Oleh: UK recycling doesn't stand a chance in Israel

Shebson, who represents a British firm that provides waste management services, says that Israeli bureaucrats are closed to ideas on how to save environment.

judea trash 88 224 (photo credit: Courtesy)
judea trash 88 224
(photo credit: Courtesy)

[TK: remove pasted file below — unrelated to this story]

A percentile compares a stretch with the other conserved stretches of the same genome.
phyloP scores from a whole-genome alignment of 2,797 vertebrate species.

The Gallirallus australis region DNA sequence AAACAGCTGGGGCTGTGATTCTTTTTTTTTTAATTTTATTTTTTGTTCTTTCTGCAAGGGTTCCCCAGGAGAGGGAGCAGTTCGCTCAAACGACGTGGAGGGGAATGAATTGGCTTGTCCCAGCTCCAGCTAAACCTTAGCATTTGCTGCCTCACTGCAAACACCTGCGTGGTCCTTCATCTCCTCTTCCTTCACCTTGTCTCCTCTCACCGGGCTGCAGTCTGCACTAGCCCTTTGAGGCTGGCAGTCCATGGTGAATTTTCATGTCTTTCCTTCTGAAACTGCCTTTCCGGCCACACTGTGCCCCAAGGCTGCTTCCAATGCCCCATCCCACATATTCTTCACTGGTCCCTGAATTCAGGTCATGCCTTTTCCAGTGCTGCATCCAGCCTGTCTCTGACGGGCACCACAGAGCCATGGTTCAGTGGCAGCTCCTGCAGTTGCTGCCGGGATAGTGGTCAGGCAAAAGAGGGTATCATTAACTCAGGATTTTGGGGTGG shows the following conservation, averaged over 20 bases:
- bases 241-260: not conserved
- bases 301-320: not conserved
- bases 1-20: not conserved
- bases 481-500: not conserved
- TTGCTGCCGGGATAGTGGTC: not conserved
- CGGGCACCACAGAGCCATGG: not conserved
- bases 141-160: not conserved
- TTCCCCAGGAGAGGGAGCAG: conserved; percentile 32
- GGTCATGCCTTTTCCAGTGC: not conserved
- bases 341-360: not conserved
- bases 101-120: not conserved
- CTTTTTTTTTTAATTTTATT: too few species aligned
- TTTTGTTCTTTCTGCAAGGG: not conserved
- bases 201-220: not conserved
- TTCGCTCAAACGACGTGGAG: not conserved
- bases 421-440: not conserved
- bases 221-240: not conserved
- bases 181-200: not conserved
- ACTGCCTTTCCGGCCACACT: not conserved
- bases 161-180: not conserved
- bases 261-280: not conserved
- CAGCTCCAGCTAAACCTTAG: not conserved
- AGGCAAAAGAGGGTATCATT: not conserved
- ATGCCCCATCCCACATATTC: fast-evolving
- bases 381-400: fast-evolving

Jack Shebson, made aliya from Great Britain recently to use a good environmental idea, and his experience in finance, to improve the environment in a way that makes economic sense. However, his efforts to prod Israel to shift its environmental policy quickly showed him, he said, that even economic realities were not enough to persuade the country's bureaucrats to make the decisions required to save the country's environment. Shebson worked for years for Israeli banks in Britain. He is semi-retired now, living in Efrat, but decided that his financial know-how could be useful in promoting a project he believes could seriously change the way trash is dealt with in this country. Shebson represents a British firm called Ethos that provides waste management services. Ethos recently won a contract to manage the trash disposal at Heathrow airport's new Terminal 5. Ethos takes raw trash and recycles about 85 percent of it, whether through traditional recycling methods, composting (making fertilizer from organic waste) or pyrolysis, a method for decomposing waste by heating it to very high temperatures. That compares to Israel's recycling rate of 22%, according to an Environmental Protection Ministry estimate that many involved say is itself merely wishful thinking. Amir Kaplan of the Jerusalem Municipality showed The Jerusalem Post statistics that indicate the capital, for instance, recycled 3% of its annual 357,000 tons of waste. Shebson said Ethos was a viable venture in the UK because Britain charged high fees for the use of landfills, making recycling a much more attractive option. The UK and other European countries use the fees to provide an incentive to businesses to recycle. Israel has tried to follow the European model of a landfill levy, but the hoped-for result of more recycling is still far from realized. Shepson said the fees here for dumping are "just tinkering" when compared to European laws. And there may be other reasons why economic forces have failed to move recycling to the fore - such as the shortsighted approach of Israeli politicians. In July, the Knesset approved a law imposing a levy on all trash dumped in municipal landfills. For household waste, the largest category, the levy started at NIS 10 per ton, rising by NIS 10 per year to NIS 50 in 2011. The idea was to force municipalities, which bear the cost of waste disposal, to find alternatives to the nation's limited supply of landfills. These options include recycling, incineration, and even gasification, which is the transformation of trash into gas for use as an alternative fuel. Green organizations lauded the law, which would theoretically make municipalities more aware of the real costs of landfills, costs which are not immediately apparent in the authorities's bottom line. These costs are the "externalities" of waste management, where the market price does not reflect the cost to other stakeholders - everything from the destruction of nature reserves, to the impact on property values near the dumps, to the leeching of hazardous chemicals into water sources. The law lets each municipality decide whether to invest in recycling to reduce its now higher disposal costs, with the income from the levy available to supplement the cities' investment. Tzipi Iser-Itzik of the Israel Union for Environmental Defense (Adam Teva V'Din) said the legislation had already led some local authorities to look into environmentally-friendly alternatives. But Shebson said his experience showed the government was not positioned to take advantage of the economically viable technologies that were currently available. "I spoke with people at the Ministry for Environmental Protection, and everyone there was very nice, but when I asked them how long it would take before a plant [to centralize sorting and recycling of trash] would become operational, if we started today, they said five years. That's just absurd," he said. Jerusalem furnishes a good example of the dilemma. The capital has one of the lowest dumping costs in Israel; the 1,100 tons of waste that arrive daily at the Abu Dis dump cost the city NIS 40 per ton, plus another NIS 20 levy. (Transportation costs of approximately NIS 330 per ton are excluded from these figures.) The extremely low cost is one reason Jerusalem has yet to find a serious alternative to the Abu Dis dump. A proposed way station that would sort and recycle some of that waste for NIS 100 per ton will only approach economic viability when the levy reaches NIS 50 in 2011, bringing Jerusalem's total cost per ton to approximately NIS 90. But the city's planning does not seem to take into account the financial pitfalls waiting just several years ahead, when city planners say the Abu Dis site will reach full capacity. An alternative site planned for the Mishor Adumim industrial zone, in the eastern part of Ma'aleh Adumim, could alleviate the crisis, but there are political issues, as the Attorney-General's Office has forbidden "disproportionate" dumping beyond the Green Line. A study undertaken by the Jerusalem Municipality in 2005 indicated that unless the Mishor Adumim site was approved as "proportional," the city would be forced to incur significant expenses to transport trash to, for example, a possible site in the Negev, 181 kilometers from Jerusalem. The report concluded that various alternative sites, each with their own issues, would carry price tags anywhere from NIS 85 to NIS 151 per ton. In theory, the combination of rising landfill costs, the levy, and new technologies making recycling more economically viable should bring Jerusalem to the fore of recycling culture in Israel. But the reality is far from reflecting this. Jerusalem is pursuing various recycling ideas, including widespread use of bins to collect plastics and paper, and electronics and battery recycling centers. But Kaplan is quick to admit that these programs are far from enough to make a dent in the city's trash problem. For example, based on volume estimates from the US Environmental Protection Agency, a standard 3,400 liter neighborhood recycling cage used for large plastic bottles would contain 73 kilograms of plastic when filled, and Jerusalem's 550 such cages would therefore add up to only a 20 ton saving for the city, while the city dumps more than 1,100 tons each day. In cash terms, the 1,804,000 1.5 liter bottles collected in the first half of 2005 would only save the city, even at the higher 2011 rates, NIS 4,900 in dumping fees, putting the value per bottle (excluding special transportation fees) at nearly 0.3 agorot. That makes a very hard case to sell to the public to make their way to the recycling receptacles. Dr. Shachar Dolev, of Tel Aviv's Heschel Institute, said the theory of environmental economics was that the public would make the right environmental decisions if it was made aware of the true price of actions such as dumping trash. Dolev pointed out, though, that the values assigned to various environmental impacts were based on very tenuous estimates regarding such factors as quality of life and the value of nature. "To make an estimate like that, you have to assign a value to, on the one hand, open spaces and the cost of the smell of a landfill, and on the other hand, the cost to the public of going out of their way to recycle. "There is really no justifiable way to make those kind of estimates," he said. But Shebson said the government must put a price tag on dumping, and make it as high as in the UK and the Netherlands. Otherwise, he warned, the good ideas being put forward and refined overseas would never make their way here.